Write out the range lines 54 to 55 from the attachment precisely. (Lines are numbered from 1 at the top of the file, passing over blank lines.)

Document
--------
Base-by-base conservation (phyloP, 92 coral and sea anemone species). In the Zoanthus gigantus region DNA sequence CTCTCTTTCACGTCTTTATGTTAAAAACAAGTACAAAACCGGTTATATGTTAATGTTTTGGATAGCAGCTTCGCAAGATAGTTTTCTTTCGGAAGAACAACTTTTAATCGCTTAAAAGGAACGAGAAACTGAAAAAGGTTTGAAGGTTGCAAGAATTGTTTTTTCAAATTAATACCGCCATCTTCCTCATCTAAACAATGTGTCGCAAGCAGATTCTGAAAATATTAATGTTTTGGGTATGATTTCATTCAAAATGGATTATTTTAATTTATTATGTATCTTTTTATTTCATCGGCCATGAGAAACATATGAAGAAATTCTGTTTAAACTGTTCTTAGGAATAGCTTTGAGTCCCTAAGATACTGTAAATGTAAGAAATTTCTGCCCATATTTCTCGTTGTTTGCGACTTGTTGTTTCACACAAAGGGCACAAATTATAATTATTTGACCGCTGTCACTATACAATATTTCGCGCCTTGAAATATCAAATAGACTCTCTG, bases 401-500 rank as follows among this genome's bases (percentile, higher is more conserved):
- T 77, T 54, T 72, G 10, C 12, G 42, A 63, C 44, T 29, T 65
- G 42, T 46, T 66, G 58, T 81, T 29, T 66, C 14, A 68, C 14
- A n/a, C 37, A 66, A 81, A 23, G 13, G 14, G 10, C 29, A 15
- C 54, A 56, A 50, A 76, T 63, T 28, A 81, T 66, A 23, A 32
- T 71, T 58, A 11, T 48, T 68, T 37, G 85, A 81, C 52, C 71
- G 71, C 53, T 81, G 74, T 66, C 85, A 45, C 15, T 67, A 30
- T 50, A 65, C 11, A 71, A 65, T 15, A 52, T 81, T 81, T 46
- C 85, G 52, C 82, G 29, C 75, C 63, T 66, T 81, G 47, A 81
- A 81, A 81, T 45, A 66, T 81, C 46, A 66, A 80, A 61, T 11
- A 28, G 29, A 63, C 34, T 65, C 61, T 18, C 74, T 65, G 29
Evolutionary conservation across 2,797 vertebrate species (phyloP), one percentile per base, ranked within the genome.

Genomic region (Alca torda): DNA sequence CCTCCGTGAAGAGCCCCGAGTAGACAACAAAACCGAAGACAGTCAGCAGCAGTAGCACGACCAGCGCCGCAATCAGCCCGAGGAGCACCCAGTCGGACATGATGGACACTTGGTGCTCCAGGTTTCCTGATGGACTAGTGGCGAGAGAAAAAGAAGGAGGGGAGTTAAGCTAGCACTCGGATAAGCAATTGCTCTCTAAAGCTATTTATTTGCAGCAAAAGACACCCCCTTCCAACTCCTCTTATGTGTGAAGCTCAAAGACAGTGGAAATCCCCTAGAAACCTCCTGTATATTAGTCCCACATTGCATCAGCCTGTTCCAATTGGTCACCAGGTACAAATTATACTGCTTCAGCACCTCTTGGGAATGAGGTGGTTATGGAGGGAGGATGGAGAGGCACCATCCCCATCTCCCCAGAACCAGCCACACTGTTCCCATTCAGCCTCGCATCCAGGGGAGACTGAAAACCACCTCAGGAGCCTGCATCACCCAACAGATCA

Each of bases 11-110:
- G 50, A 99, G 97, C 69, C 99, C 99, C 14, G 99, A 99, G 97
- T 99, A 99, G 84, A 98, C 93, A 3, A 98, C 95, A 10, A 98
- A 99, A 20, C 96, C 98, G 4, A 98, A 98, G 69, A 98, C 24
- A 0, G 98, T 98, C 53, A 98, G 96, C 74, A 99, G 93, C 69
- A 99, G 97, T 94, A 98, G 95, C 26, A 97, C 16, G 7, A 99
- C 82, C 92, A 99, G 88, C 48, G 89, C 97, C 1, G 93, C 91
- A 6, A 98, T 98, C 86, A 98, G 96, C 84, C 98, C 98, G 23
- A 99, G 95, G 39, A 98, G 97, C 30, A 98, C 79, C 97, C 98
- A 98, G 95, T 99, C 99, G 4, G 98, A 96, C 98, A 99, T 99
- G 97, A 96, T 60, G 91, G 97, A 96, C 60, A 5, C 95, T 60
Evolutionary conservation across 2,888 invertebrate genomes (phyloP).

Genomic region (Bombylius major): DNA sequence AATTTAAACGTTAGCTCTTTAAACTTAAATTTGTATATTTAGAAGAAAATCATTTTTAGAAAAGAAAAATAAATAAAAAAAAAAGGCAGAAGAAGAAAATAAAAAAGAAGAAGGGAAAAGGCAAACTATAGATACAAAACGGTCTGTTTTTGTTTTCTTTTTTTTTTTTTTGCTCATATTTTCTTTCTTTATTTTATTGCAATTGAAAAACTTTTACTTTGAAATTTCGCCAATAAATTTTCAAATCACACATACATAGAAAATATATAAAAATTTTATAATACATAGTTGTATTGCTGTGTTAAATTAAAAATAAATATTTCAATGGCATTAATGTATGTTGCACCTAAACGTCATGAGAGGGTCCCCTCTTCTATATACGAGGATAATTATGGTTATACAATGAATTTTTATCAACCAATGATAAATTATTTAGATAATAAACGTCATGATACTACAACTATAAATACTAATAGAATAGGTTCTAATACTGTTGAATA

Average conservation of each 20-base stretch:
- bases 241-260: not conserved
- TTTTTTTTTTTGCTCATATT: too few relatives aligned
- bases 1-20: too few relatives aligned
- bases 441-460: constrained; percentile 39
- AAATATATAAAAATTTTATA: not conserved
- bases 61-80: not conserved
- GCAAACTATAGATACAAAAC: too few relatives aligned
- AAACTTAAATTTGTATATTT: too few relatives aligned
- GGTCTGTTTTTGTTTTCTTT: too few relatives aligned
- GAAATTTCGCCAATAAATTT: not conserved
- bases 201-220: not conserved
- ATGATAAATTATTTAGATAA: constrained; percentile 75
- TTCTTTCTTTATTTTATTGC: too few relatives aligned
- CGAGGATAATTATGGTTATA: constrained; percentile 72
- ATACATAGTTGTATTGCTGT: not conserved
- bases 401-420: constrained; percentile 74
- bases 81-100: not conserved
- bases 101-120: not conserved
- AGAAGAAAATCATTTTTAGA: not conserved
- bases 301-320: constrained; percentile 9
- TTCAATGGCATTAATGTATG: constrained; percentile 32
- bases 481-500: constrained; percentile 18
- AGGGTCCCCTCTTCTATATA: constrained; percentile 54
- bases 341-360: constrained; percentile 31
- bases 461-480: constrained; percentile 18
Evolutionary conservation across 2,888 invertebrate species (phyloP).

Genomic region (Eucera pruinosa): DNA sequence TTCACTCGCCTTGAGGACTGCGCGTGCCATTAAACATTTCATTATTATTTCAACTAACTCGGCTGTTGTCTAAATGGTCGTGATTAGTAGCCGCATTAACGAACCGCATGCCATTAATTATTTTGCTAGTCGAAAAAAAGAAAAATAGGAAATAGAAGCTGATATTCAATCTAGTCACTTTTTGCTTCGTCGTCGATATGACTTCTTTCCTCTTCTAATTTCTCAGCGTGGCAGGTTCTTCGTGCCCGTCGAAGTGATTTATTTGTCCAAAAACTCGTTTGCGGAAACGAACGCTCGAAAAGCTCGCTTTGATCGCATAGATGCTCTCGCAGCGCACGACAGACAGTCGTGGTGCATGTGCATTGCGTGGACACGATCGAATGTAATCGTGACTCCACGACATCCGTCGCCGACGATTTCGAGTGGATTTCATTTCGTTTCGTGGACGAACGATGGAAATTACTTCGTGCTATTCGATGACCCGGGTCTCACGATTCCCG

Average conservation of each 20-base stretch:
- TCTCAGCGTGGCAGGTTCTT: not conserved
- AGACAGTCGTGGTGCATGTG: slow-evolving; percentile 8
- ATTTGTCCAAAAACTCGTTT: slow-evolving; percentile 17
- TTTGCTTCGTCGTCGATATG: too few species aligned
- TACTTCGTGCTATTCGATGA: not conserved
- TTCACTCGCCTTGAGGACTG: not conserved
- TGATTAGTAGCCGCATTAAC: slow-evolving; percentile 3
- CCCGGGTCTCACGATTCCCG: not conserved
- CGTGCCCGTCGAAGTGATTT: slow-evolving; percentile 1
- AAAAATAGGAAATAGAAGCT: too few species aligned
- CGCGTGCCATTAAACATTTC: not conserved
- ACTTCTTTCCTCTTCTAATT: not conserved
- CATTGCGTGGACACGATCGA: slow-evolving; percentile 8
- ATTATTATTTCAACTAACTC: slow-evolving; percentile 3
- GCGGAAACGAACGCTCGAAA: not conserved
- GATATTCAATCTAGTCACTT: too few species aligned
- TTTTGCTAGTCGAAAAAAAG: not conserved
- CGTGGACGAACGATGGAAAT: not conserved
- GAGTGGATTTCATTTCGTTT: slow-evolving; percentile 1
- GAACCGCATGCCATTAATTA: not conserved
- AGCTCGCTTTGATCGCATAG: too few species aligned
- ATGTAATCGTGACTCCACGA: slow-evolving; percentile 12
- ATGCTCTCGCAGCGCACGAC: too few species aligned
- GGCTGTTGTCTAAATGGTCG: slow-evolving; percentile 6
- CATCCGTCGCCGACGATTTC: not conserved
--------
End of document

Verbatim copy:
Genomic region (Eucera pruinosa): DNA sequence TTCACTCGCCTTGAGGACTGCGCGTGCCATTAAACATTTCATTATTATTTCAACTAACTCGGCTGTTGTCTAAATGGTCGTGATTAGTAGCCGCATTAACGAACCGCATGCCATTAATTATTTTGCTAGTCGAAAAAAAGAAAAATAGGAAATAGAAGCTGATATTCAATCTAGTCACTTTTTGCTTCGTCGTCGATATGACTTCTTTCCTCTTCTAATTTCTCAGCGTGGCAGGTTCTTCGTGCCCGTCGAAGTGATTTATTTGTCCAAAAACTCGTTTGCGGAAACGAACGCTCGAAAAGCTCGCTTTGATCGCATAGATGCTCTCGCAGCGCACGACAGACAGTCGTGGTGCATGTGCATTGCGTGGACACGATCGAATGTAATCGTGACTCCACGACATCCGTCGCCGACGATTTCGAGTGGATTTCATTTCGTTTCGTGGACGAACGATGGAAATTACTTCGTGCTATTCGATGACCCGGGTCTCACGATTCCCG

Average conservation of each 20-base stretch: